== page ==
Without a travel agent, you’re on your own!

Without a travel agent, you’re on your own!


The title of this week’s blog is a tag line that was introduced some years ago by ASTA, the American Society of Travel Agents, to reinforce the point that when travelers organize their own travel arrangements, there is no back-up when things go wrong, whereas when you make them through a traditional travel agent as opposed to an OTA (online travel agent — different beast altogether!) you enjoy all the service benefits of that eco-system. The Irish equivalent of ASTA, the ITAA (Irish Travel Agents Association) also uses that same slogan to emphasis the benefits of utilizing the services of a travel professional.

The reason I’m bringing this service issue up now is that both the significance, importance and utility of such services only really become apparent when things go wrong when Mother Nature throws a hissy fit which is what’s happening over in the Caribbean right now with Hurricane Irma. Such events are collectively described as ‘Acts of God’ by insurance companies and thus no travel insurance policy covers policy holders for the consequential losses that can occur. From even a practical point of view, the challenges faced by travelers in such circumstances can be significant: cancelled or re-routed flights, closure of airports, tourist facilities and even highways. The mobile phone networks can go down making communication with loved ones virtually impossible. Being a traveler trapped in such a situation can be frightening, let alone challenging. That’s why it helps to have someone back home watching your back, looking after your best interests and keeping you in the loop when up-to-date and accurate information is a scarce resource.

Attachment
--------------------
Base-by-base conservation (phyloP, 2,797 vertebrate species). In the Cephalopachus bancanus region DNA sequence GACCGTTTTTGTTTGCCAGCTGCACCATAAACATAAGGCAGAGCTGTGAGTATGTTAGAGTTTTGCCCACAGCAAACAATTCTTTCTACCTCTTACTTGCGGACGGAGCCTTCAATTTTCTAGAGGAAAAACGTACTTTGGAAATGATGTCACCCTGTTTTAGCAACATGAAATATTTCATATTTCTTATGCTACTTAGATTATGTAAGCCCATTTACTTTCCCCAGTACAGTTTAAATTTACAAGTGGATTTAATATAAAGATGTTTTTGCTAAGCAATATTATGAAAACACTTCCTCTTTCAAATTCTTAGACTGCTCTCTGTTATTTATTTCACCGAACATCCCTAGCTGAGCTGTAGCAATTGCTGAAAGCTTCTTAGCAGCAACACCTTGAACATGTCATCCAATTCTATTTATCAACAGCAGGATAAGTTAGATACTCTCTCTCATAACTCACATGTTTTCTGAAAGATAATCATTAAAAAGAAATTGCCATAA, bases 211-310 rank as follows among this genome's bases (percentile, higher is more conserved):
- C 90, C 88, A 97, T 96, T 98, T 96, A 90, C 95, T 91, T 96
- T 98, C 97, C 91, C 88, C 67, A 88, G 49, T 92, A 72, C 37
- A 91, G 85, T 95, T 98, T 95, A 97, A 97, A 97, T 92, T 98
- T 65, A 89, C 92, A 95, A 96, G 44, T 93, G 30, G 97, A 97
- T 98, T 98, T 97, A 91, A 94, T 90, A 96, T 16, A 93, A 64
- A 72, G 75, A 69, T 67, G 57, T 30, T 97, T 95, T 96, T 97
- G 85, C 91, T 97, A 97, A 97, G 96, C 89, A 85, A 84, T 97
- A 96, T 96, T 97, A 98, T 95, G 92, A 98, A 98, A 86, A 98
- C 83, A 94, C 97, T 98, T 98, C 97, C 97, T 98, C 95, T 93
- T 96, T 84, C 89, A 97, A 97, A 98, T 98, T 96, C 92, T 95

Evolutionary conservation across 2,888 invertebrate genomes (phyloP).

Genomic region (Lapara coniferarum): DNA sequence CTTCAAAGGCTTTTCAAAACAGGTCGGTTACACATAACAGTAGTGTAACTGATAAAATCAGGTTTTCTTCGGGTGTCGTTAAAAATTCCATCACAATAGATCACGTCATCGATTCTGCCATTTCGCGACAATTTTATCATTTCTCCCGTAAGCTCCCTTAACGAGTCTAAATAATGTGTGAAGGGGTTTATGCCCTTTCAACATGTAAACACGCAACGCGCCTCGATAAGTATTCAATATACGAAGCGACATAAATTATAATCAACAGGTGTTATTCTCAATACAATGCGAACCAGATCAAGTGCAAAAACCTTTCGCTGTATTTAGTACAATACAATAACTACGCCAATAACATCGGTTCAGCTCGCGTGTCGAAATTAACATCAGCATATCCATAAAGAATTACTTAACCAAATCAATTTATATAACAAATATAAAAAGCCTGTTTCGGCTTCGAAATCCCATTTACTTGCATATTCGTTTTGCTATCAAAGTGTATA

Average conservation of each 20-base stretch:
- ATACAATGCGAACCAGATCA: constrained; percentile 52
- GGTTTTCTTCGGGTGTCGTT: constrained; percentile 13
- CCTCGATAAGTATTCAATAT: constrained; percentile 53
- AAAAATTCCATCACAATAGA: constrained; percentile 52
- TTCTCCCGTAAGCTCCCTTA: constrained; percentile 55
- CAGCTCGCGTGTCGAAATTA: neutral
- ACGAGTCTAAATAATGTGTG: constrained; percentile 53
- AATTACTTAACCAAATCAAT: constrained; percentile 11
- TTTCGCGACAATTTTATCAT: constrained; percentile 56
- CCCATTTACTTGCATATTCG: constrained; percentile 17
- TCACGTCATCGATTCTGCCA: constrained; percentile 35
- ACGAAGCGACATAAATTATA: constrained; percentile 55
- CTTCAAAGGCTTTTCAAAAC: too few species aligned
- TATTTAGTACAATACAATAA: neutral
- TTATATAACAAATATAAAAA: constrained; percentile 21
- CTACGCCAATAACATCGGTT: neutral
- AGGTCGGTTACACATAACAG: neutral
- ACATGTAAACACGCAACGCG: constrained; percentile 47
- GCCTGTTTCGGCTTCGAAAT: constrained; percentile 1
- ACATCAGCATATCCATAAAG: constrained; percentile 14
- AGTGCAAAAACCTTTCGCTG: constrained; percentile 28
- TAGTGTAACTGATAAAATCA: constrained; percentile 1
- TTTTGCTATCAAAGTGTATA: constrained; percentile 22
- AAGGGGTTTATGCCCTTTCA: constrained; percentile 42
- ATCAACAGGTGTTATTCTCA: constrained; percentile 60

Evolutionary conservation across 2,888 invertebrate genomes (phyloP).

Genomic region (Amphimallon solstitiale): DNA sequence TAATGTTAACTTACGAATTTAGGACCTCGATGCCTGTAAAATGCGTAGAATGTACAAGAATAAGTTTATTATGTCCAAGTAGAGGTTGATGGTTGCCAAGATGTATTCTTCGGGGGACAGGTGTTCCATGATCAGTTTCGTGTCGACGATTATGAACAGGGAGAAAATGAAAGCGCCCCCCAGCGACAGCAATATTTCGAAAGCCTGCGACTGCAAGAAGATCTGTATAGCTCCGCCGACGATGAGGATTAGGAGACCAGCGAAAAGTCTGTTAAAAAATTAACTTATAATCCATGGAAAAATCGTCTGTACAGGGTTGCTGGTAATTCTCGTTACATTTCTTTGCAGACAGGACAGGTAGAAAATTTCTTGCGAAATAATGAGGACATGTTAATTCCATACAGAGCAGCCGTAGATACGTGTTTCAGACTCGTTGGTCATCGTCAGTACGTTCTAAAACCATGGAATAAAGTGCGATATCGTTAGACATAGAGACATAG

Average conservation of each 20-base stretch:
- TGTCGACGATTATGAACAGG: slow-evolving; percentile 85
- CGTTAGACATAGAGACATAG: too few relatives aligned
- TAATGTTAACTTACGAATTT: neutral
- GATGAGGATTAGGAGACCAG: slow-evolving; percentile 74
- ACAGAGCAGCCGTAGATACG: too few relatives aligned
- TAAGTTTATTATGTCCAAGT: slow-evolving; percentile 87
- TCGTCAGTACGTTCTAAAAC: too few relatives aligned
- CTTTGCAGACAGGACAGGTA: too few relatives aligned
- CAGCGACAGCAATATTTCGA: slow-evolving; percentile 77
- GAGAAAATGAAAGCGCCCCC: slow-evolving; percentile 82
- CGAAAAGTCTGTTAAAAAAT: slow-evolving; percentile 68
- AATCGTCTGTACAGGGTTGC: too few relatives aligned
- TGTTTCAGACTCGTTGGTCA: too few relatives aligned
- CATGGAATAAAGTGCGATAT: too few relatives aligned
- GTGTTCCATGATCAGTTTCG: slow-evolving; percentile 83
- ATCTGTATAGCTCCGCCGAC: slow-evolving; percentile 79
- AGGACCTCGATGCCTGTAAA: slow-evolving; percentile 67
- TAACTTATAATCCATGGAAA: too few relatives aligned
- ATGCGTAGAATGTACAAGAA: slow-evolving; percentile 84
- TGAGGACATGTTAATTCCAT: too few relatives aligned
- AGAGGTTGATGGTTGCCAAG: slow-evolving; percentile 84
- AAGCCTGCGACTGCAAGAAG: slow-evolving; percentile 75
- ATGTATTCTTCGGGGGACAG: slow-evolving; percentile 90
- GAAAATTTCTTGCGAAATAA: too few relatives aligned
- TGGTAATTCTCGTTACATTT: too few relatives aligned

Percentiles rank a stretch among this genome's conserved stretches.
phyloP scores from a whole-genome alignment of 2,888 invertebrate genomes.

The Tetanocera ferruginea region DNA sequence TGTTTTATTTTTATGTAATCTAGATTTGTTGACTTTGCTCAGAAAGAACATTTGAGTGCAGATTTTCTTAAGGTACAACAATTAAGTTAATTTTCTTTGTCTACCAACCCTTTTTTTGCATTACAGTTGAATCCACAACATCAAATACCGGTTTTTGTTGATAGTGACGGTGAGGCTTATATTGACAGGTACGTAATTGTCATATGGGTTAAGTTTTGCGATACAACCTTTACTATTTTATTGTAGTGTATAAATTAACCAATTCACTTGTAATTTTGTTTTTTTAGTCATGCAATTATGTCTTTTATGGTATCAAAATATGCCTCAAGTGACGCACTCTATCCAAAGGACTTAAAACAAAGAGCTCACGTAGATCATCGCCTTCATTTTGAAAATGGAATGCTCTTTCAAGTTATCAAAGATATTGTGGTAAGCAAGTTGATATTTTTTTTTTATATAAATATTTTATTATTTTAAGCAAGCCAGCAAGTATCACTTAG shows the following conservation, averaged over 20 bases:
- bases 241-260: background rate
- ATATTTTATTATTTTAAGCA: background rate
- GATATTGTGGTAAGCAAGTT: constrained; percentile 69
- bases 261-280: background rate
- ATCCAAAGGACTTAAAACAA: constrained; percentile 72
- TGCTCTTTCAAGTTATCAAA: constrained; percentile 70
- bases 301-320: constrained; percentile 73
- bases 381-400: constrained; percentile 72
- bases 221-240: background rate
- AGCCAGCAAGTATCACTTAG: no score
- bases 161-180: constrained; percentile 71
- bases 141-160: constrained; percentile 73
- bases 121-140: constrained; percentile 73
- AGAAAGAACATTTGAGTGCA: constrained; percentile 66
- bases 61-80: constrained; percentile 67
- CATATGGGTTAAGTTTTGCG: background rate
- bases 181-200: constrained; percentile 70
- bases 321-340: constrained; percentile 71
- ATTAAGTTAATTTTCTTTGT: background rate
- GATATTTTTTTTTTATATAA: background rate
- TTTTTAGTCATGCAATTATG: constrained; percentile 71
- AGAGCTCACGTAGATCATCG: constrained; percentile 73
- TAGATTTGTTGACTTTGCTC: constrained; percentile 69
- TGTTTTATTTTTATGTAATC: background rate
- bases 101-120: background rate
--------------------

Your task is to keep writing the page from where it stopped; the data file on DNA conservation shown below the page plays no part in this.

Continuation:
There is an old saying in the underwriting business:

‘You never need insurance — until you need insurance!’

In a sense, the same could be said about a travel agent. The services that they provide can be so seamless, innocuous or invisible that they can be taken for granted and it is usually only at times of stress that the true value of the service that they provide or the advocacy that they represent, really comes into sharp focus. The fact of the matter though is that your average travel is watching out for you 24/7, by minimizing the risk of things going wrong; by being proactive rather than reactive and by ensuring, where possible, that you are not treated as a number or a booking reference by any of the large international corporations — whether they be cruise lines, tour operators or airlines — who, let’s be honest, tend to see all customers simply as a revenue entry on a spreadsheet!

Using a travel agent rarely costs you more but often costs you less so there is no real economic argument for making your own travel arrangements, particularly when the travel industry is probably more vulnerable to outside ‘events’ than practically any other. This week it happens to be all about hurricanes. Next week it could be about air traffic controllers going on strike or even the airlines themselves. Remember when SARS reared its head? Or that infamous Icelandic volcano whose name everyone found impossible to pronounce. The fact of the matter is that the statistical likelihood for things going wrong is much higher than most people realise, so every time you make your own travel arrangements, you are unwittingly at the start of a journey that can end up becoming a form of operational Russian roulette with all the consequences and inconveniences that that can have.

Why take that chance?

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